Mr. Hogan's life was intense from the beginning. Ben was only age 9 and in the room when his blacksmith father, Chester, committed suicide with a .45-caliber pistol.
Shortly after, his mother, Clara, moved the family to Fort Worth and Hogan discovered golf as a caddie at Glen Garden Country Club where, at age 15, he lost the caddie championship in a playoff to another boy his age, Byron Nelson, who went on to win two Masters titles.
Hogan's 63 victories is third all-time to Sam Snead's 81 and Jack Nicklaus' 70. Only Nicklaus, Gene Sarazen and Gary Player also won the Masters, U.S. Open, PGA Championship and British Open in their careers.
Only Nicklaus, Bobby Jones and Willie Anderson matched Hogan's four U.S. Open victories.
And only Nicklaus with 18 and Walter Hagen with 11 won more major professional championships than Hogan (four U.S. Opens, two Masters, two PGAs and one British Open).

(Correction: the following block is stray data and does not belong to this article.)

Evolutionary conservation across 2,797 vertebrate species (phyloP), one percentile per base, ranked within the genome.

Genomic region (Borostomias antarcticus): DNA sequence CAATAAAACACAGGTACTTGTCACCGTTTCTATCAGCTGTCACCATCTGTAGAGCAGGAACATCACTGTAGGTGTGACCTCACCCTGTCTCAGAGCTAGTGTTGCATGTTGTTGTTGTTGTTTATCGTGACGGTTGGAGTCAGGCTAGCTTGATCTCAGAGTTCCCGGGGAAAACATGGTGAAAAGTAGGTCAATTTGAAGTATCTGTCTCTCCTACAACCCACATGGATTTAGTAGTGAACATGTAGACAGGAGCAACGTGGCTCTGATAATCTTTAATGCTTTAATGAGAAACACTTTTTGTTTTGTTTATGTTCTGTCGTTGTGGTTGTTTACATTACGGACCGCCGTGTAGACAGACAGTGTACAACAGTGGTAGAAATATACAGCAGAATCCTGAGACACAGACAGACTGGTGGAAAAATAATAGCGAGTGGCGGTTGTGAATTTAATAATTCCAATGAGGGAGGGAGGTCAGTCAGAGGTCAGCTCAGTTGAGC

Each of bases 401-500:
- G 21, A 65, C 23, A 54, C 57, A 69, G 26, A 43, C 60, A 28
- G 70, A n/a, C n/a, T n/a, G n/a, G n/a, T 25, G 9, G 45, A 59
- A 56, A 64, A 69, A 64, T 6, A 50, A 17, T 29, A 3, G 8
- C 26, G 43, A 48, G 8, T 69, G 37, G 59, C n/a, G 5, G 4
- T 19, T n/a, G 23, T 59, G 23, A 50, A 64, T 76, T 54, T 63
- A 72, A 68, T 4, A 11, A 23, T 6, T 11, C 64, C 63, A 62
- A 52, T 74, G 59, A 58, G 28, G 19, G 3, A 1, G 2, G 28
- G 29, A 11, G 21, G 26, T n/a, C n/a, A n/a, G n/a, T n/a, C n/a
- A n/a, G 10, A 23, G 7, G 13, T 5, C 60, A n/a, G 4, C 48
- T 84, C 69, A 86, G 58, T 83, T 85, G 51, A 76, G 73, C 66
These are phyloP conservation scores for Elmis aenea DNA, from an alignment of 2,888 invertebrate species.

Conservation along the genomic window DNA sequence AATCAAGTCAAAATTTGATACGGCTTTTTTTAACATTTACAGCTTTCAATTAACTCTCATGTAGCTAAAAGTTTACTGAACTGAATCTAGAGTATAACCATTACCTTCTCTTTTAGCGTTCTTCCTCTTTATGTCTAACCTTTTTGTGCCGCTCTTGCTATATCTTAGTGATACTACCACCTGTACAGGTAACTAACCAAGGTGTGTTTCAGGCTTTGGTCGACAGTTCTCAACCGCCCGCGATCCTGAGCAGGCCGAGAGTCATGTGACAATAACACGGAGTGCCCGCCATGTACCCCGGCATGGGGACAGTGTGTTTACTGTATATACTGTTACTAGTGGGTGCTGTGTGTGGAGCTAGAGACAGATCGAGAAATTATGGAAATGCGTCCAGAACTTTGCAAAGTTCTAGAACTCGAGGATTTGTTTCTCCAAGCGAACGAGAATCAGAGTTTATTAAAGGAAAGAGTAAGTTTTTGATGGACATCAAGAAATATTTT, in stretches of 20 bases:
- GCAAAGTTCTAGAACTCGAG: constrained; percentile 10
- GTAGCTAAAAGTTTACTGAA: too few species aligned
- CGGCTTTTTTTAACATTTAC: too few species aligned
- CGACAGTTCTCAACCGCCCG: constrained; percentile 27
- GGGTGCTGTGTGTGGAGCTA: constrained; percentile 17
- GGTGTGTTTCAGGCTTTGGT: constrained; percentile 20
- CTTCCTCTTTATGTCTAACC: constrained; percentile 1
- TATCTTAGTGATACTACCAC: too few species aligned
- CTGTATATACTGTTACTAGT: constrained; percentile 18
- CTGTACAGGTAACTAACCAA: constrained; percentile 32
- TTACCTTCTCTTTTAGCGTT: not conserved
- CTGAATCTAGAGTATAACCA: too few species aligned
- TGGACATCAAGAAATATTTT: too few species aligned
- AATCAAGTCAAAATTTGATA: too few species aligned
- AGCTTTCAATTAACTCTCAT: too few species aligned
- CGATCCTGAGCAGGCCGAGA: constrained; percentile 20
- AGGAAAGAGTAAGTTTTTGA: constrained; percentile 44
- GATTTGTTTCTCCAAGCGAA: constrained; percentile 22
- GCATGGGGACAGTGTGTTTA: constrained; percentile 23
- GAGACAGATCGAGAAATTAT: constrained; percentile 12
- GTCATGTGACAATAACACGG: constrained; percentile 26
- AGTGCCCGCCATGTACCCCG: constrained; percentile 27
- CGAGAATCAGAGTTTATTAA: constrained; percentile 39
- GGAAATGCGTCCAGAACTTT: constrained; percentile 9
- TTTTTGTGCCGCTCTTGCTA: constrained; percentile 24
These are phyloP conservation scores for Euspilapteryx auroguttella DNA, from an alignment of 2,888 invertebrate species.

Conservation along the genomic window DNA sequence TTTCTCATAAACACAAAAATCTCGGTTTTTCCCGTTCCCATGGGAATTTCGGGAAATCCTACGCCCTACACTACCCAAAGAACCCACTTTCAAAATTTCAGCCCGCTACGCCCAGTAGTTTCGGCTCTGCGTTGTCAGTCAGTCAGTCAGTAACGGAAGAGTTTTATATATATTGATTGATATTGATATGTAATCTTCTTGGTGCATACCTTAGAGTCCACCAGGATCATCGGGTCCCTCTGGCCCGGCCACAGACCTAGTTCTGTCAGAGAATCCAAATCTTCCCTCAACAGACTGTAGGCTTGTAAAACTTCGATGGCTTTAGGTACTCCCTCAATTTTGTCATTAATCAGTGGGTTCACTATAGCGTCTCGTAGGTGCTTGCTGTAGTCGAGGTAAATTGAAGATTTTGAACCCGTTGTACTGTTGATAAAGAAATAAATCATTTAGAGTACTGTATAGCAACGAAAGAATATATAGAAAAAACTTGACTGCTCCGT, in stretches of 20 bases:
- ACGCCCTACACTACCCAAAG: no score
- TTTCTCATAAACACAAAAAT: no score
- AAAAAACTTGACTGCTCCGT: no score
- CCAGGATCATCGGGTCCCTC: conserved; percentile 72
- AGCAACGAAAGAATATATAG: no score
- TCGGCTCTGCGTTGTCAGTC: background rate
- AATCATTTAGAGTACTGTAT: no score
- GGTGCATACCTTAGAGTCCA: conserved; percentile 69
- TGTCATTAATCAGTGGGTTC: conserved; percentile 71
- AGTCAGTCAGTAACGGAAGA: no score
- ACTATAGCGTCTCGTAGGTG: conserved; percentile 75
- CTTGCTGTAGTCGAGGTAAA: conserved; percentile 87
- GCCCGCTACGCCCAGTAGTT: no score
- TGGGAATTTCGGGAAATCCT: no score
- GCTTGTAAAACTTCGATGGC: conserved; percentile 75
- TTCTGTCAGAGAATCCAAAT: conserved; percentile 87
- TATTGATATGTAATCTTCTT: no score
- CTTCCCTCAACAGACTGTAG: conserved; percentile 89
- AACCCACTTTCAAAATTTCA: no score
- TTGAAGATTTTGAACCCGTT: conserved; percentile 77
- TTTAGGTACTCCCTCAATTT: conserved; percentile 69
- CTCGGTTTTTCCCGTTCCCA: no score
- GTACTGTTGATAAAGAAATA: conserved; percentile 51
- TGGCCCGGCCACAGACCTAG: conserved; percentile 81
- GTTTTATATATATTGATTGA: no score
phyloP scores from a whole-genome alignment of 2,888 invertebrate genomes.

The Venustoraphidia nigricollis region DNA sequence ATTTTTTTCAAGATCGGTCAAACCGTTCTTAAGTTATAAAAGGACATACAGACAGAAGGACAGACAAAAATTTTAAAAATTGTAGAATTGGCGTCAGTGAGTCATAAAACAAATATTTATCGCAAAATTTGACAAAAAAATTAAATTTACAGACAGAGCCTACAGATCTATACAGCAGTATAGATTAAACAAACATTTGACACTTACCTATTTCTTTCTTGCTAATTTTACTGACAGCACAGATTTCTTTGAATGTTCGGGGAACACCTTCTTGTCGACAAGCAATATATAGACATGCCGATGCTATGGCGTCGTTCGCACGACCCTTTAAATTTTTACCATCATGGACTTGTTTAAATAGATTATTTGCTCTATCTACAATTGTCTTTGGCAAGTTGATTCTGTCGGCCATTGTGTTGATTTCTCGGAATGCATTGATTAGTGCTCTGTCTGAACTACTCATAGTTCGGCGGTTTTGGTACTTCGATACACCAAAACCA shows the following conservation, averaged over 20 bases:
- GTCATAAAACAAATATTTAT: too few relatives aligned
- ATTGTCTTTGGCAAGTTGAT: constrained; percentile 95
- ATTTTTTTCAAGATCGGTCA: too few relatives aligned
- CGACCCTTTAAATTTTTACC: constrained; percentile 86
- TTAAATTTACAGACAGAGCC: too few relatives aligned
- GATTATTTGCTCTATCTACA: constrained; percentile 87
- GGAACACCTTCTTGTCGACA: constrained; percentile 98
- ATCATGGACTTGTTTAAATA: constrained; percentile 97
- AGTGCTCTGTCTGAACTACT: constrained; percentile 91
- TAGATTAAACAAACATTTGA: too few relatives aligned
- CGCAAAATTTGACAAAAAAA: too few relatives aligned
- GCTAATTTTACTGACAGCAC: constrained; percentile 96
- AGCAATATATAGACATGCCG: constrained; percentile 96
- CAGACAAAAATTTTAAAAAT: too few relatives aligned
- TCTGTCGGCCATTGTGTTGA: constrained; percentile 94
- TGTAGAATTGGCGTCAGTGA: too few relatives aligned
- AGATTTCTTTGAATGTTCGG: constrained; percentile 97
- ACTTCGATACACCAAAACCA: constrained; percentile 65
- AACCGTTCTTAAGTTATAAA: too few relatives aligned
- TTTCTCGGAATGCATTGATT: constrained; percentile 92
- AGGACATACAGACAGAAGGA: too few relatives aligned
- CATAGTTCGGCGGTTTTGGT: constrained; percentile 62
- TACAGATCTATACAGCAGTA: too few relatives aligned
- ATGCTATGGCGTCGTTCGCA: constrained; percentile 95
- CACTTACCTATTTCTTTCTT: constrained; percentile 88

Beginning with his breakthrough major at the 1946 PGA Championship and ending with his British Open triumph at Carnoustie in 1953, Hogan played in 16 major championships and won nine. He won six of the first nine majors he played after the accident.
The crash occurred on a foggy highway in Texas on Feb. 2, 1949, as Ben and Valerie drove west to the next tournament. An oncoming bus slammed into the Hogan car. Ben's effort to dive over and save Valerie severely injured his legs, but saved his life as the steering column went through the driver's seat.
After that, Hogan never played in more than seven tournaments in a single season. His legs simply couldn't take it. Yet he would win 13 more tournaments - including six major championships.
Hogan is memorialized with a movie and two of the greatest golf books.
The 1950 movie, Follow The Sun, with Glenn Ford awkwardly portraying Hogan, depicts his return from the accident. His lesson book, Five Lessons, is acclaimed to be the best instruction book ever written. The 1996 book, Hogan, by Curt Sampson, was the most detailed story of Hogan's life and inspired Steve Jones to win the 1996 U.S. Open at Oakland Hills Country Club in Birmingham, Mich.